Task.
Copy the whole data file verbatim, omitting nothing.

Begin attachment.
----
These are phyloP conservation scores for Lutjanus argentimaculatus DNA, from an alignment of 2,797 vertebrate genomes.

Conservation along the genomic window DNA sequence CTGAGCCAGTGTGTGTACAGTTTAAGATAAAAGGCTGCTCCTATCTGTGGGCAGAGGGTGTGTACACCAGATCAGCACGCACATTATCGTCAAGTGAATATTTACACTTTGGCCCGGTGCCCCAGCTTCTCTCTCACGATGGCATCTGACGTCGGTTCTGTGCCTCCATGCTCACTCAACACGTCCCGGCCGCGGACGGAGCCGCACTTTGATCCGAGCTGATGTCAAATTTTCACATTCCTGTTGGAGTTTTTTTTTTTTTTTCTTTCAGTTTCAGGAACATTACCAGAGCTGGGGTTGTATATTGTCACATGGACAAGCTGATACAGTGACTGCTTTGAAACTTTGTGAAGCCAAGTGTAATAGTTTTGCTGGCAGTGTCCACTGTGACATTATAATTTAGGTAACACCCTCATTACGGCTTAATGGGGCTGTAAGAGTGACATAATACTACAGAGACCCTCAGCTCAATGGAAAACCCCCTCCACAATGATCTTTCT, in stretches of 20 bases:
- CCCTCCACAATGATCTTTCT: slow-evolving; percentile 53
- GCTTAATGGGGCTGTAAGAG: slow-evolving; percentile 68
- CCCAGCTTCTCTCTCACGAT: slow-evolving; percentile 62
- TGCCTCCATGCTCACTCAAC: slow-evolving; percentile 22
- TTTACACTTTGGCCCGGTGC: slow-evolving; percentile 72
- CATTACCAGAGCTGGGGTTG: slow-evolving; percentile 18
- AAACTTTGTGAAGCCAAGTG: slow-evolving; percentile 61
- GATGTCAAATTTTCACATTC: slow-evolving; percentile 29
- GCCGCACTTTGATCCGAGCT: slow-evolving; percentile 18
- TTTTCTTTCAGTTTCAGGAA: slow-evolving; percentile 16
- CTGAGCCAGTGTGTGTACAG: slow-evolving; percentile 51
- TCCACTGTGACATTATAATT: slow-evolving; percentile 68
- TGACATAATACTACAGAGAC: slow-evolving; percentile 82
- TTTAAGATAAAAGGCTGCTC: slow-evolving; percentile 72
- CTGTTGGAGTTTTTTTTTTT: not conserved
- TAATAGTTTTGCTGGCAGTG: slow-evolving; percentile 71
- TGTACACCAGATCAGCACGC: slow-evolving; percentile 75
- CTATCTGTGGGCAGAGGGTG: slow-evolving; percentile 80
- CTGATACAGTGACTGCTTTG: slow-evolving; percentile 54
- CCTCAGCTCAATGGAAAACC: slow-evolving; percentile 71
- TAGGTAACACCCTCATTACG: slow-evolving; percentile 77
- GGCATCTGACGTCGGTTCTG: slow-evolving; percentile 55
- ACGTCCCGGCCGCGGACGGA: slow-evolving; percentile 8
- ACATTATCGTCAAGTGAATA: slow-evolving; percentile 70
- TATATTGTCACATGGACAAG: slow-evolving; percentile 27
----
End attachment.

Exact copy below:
These are phyloP conservation scores for Lutjanus argentimaculatus DNA, from an alignment of 2,797 vertebrate genomes.

Conservation along the genomic window DNA sequence CTGAGCCAGTGTGTGTACAGTTTAAGATAAAAGGCTGCTCCTATCTGTGGGCAGAGGGTGTGTACACCAGATCAGCACGCACATTATCGTCAAGTGAATATTTACACTTTGGCCCGGTGCCCCAGCTTCTCTCTCACGATGGCATCTGACGTCGGTTCTGTGCCTCCATGCTCACTCAACACGTCCCGGCCGCGGACGGAGCCGCACTTTGATCCGAGCTGATGTCAAATTTTCACATTCCTGTTGGAGTTTTTTTTTTTTTTTCTTTCAGTTTCAGGAACATTACCAGAGCTGGGGTTGTATATTGTCACATGGACAAGCTGATACAGTGACTGCTTTGAAACTTTGTGAAGCCAAGTGTAATAGTTTTGCTGGCAGTGTCCACTGTGACATTATAATTTAGGTAACACCCTCATTACGGCTTAATGGGGCTGTAAGAGTGACATAATACTACAGAGACCCTCAGCTCAATGGAAAACCCCCTCCACAATGATCTTTCT, in stretches of 20 bases:
- CCCTCCACAATGATCTTTCT: slow-evolving; percentile 53
- GCTTAATGGGGCTGTAAGAG: slow-evolving; percentile 68
- CCCAGCTTCTCTCTCACGAT: slow-evolving; percentile 62
- TGCCTCCATGCTCACTCAAC: slow-evolving; percentile 22
- TTTACACTTTGGCCCGGTGC: slow-evolving; percentile 72
- CATTACCAGAGCTGGGGTTG: slow-evolving; percentile 18
- AAACTTTGTGAAGCCAAGTG: slow-evolving; percentile 61
- GATGTCAAATTTTCACATTC: slow-evolving; percentile 29
- GCCGCACTTTGATCCGAGCT: slow-evolving; percentile 18
- TTTTCTTTCAGTTTCAGGAA: slow-evolving; percentile 16
- CTGAGCCAGTGTGTGTACAG: slow-evolving; percentile 51
- TCCACTGTGACATTATAATT: slow-evolving; percentile 68
- TGACATAATACTACAGAGAC: slow-evolving; percentile 82
- TTTAAGATAAAAGGCTGCTC: slow-evolving; percentile 72
- CTGTTGGAGTTTTTTTTTTT: not conserved
- TAATAGTTTTGCTGGCAGTG: slow-evolving; percentile 71
- TGTACACCAGATCAGCACGC: slow-evolving; percentile 75
- CTATCTGTGGGCAGAGGGTG: slow-evolving; percentile 80
- CTGATACAGTGACTGCTTTG: slow-evolving; percentile 54
- CCTCAGCTCAATGGAAAACC: slow-evolving; percentile 71
- TAGGTAACACCCTCATTACG: slow-evolving; percentile 77
- GGCATCTGACGTCGGTTCTG: slow-evolving; percentile 55
- ACGTCCCGGCCGCGGACGGA: slow-evolving; percentile 8
- ACATTATCGTCAAGTGAATA: slow-evolving; percentile 70
- TATATTGTCACATGGACAAG: slow-evolving; percentile 27